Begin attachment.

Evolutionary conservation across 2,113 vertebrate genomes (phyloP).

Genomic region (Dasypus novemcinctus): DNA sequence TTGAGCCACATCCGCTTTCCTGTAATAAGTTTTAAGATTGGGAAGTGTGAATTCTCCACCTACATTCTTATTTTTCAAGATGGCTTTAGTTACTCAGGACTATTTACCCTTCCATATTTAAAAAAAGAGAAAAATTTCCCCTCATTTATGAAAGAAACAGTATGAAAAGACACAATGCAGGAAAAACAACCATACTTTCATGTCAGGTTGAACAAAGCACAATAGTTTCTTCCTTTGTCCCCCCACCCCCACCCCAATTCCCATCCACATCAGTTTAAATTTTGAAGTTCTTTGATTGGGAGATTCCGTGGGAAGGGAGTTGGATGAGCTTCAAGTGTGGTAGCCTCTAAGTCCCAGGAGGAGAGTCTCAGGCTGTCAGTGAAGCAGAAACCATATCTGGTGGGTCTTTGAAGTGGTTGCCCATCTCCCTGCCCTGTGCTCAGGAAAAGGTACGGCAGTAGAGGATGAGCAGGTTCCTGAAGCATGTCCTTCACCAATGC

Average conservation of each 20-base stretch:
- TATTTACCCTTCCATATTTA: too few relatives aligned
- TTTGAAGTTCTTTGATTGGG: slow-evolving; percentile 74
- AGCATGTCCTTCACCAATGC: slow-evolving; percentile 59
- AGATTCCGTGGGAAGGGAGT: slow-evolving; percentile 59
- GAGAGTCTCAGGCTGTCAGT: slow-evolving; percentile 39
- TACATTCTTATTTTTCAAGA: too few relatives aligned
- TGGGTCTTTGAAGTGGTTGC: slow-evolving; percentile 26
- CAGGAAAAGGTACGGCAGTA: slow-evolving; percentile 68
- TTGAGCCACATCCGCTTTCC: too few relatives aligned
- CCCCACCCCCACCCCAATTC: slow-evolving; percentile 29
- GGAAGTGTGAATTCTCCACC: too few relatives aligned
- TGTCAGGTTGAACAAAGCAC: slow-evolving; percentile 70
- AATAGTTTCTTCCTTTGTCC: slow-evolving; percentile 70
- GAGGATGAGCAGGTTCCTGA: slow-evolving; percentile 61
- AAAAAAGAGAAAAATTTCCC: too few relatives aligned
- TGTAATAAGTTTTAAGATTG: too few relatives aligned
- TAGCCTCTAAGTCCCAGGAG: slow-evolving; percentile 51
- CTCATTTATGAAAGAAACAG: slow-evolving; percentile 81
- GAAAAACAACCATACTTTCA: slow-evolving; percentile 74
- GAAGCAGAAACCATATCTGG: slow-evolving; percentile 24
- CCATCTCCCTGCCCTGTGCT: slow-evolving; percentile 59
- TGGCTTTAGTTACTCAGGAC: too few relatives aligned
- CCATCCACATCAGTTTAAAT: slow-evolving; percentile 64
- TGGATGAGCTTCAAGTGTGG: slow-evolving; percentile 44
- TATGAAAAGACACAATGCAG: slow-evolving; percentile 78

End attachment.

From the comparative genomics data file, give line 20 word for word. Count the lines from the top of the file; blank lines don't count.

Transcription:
- TAGCCTCTAAGTCCCAGGAG: slow-evolving; percentile 51